Wednesday, September 16, 2009

The Importance of Eucharistic Adoration to me

Fr. Richard McBrien recently posted his opinion on ncronline.org regarding perpetual eucharistic adoration. He said that adoration is a "a doctrinal, theological, and spiritual step backward."  Then I suppose that I have stepped backwards?  I did not know that there was such a thing as Eucharist adoration until my Cursillo weekend in 2003. It was in finding out that there was such a place, that changed my life. 

Before I found out about Adoration, I thought I had to die to be present with the Lord, body, soul and divinity. I knew that he was with me when I received Communion, but I needed him more.  I did not know there was a place where I could go and spend time with him and give my cares to him. I did not know there was a place to praise him and love him for what he has done for me, outside of the Mass.  But, after I found out about Adoration chapels during my cursillo weekend, I know now Christ is there for me, anytime, day or night.

Adoration is not a step backwards as Fr. McBrien writes. Communion with Christ, through prayer, is always a step forward because we am closer by being into the mediator between God and man. I participate in Christ's reign in the earthly kingdom when I visit him exposed in the jeweled monstrance high up on the altar. The place that is fitting for our King.

Forget my needs, if it is worthly of a human king to sit on a throne, isn't it more appropriate and worthly to expose our Lord in the Blessed Sacrament upon an altar 24 hours a day?  Shouldn't he have that same respect as an earthly monarchial king?  At Mass our Lord is sheltered in the tabernacle as he was in the Holy of Holies in the Old Covenant.  In the Old Covenent the people were not allowed to touch or go into the tent where the tabernacle rested. But, now, in the New Covenant, the people are a priestly people and are able to offer up prayers and sacrifices, too.  Offering sacrifices is not limited to the ordained priesthood.  The Old Covenant has been fulfilled and the common priesthood of the people draws us next to and in front of the Body of Christ resting in the monstrance in the Adoration chapels.

It was the people who wanted Eucharist adoration.  Since, the priest was facing East, they could not see the host as it was consecrated by the priest. The priest would hold the consecrated host, now the Bread of Life, higher and higher and longer and longer, so that the communicants could adore and view it before receiving and so it began to be placed in the monstrance vessel and processed so it could be viewed.  The people of God knew their eyes were only seeing bread, their faith told them they were seeing the Body of Christ.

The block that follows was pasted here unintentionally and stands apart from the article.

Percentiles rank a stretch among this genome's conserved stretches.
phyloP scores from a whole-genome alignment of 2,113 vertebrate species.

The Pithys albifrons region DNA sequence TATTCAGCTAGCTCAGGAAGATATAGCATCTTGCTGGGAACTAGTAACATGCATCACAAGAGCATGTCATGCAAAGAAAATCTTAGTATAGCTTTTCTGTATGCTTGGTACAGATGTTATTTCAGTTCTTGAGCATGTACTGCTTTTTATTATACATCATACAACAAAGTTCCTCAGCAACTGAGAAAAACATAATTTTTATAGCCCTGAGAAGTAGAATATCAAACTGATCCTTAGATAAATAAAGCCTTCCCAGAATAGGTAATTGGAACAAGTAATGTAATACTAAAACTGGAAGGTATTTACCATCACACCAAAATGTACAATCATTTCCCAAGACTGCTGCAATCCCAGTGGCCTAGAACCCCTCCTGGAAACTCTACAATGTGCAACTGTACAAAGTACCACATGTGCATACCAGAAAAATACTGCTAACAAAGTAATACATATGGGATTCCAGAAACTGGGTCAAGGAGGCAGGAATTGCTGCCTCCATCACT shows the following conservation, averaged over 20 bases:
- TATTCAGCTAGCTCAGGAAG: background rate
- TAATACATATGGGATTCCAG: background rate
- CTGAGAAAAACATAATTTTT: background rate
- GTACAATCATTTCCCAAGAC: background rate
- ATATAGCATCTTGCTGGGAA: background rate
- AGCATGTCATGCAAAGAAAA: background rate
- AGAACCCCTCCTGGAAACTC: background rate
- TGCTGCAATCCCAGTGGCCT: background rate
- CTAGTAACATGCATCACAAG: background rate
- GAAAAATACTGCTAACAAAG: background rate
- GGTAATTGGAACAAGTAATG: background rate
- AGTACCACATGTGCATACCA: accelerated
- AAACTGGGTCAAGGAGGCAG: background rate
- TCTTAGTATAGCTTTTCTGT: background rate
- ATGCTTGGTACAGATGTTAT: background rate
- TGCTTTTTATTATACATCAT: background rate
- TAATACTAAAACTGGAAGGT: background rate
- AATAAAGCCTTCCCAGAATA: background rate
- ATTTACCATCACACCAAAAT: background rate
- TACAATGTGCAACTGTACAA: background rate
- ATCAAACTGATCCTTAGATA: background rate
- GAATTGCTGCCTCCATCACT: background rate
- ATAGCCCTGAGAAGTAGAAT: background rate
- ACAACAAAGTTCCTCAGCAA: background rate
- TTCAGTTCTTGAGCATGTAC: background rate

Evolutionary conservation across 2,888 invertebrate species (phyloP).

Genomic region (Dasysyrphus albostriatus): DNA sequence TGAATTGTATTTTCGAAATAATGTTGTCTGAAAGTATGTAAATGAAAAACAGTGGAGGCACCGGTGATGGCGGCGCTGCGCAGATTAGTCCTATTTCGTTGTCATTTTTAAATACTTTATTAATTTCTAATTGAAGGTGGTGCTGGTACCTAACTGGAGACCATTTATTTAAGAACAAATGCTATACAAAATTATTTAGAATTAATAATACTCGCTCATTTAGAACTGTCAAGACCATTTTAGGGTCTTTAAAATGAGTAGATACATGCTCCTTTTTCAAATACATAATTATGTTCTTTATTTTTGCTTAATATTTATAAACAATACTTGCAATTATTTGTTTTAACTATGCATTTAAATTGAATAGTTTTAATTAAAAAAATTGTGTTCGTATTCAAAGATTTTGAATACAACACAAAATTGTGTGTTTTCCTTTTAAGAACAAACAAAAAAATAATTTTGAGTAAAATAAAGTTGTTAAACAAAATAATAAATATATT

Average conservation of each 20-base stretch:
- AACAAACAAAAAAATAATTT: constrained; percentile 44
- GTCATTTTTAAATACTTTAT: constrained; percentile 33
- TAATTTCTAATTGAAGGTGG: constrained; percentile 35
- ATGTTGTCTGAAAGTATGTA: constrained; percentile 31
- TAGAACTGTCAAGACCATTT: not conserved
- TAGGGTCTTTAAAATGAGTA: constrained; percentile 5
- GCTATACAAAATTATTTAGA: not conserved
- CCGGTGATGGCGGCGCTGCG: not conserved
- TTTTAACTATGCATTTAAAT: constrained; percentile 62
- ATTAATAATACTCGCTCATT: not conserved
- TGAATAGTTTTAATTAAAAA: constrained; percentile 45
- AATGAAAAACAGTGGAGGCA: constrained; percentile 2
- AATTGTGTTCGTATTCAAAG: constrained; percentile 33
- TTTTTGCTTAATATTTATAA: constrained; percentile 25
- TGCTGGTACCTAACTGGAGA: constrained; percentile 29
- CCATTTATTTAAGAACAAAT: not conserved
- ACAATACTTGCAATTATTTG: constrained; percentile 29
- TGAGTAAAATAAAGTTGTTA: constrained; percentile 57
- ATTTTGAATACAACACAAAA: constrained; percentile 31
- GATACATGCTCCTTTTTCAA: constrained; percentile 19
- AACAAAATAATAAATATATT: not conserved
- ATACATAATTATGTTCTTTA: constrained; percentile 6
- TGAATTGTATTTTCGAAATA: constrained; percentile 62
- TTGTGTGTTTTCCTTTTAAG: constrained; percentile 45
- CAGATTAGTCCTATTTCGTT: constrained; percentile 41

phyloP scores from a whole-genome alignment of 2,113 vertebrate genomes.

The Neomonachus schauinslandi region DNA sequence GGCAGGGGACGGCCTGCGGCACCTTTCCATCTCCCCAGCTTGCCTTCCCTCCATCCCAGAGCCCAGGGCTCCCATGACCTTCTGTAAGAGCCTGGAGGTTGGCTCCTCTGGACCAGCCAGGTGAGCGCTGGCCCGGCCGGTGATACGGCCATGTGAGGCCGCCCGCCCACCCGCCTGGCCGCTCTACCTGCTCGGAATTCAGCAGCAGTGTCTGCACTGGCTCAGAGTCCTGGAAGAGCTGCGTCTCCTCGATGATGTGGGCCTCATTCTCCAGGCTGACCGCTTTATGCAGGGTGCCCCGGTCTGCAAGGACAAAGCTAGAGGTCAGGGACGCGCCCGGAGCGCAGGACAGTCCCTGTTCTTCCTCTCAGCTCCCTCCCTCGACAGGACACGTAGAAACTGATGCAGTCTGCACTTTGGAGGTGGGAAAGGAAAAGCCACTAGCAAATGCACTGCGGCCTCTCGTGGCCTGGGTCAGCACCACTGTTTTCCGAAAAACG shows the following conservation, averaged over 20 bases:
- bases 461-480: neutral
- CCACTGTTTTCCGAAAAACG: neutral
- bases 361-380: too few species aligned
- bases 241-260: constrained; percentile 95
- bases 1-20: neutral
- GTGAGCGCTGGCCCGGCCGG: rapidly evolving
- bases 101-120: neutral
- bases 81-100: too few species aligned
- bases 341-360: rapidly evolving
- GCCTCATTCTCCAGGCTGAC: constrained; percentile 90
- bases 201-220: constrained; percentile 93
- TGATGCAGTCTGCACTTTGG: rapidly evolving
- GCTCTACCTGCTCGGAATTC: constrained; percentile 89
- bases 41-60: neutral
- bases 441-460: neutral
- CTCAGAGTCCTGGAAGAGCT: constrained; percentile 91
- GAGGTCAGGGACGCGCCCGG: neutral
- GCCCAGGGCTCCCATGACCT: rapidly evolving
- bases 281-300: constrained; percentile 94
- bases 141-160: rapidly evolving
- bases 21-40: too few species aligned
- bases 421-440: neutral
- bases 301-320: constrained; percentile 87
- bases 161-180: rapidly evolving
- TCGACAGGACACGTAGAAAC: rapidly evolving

If Vatican II was a time for renewal and enrichment of faith and renewal of doctrine, adoration was one faith and doctrinal practice that needed to be brought back. Persecutions had squashed it, just like how it began hundreds of years ago, the people have brought it back.

G.K. Chesterton said to be "progressive" means that there was something right about doing something before, but now it is said that it isn't right to do it.  Those in the Church that consider themselves "progressives" are saying this.  They are saying that we have "progressed" beyond needing adoration.  Although, it was right for the people of God back then, it isn't any longer!  But, Chesterton writes in Orthodoxy, that progression should be simple and natural.  Adoration developed simply and naturally over 1,000 years, ago, and it has developed simply and naturally, today.  Chesterton says that we should not have to go to any trouble to improve.  It was much trouble to take away adoration.  People were killed to kill the practice of adoration. The progressives have gone to to alot of trouble to disavow what has developed naturally within the people of God, when their agenda is to elevate within parishes what they consider the desires of the people of God.  The desire of the people of God is to have adoration, so it is. So be it.

Sometimes after the conversion of heart in the soul of a person, they have to go back to the traditions and aestical devotional practices to help them be formed to Christ. Conversion was a going back and seeing one's sins and consequently a true repentence.  We meet Christ in seeing our sins, he joins us there, and moves us forward on a journey of communion. Going backwards has its place. 

In the "fullness of time" there is no time when sharing in Christ's Paschal Mystery, therefore, there cannot be any going backwards, really.  Really, the Real Presence of Christ in the Eucharist has always been and always will be outside of time.  "Backwards" is not a word that belongs in Catholic spirituality, doctrine or theology. 


http://ncronline.org/blogs/essays-theology/perpetual-eucharistic-adoration

Sunday, September 13, 2009

The Name "Christian"

christiani - were members of Christ's band of conspirators.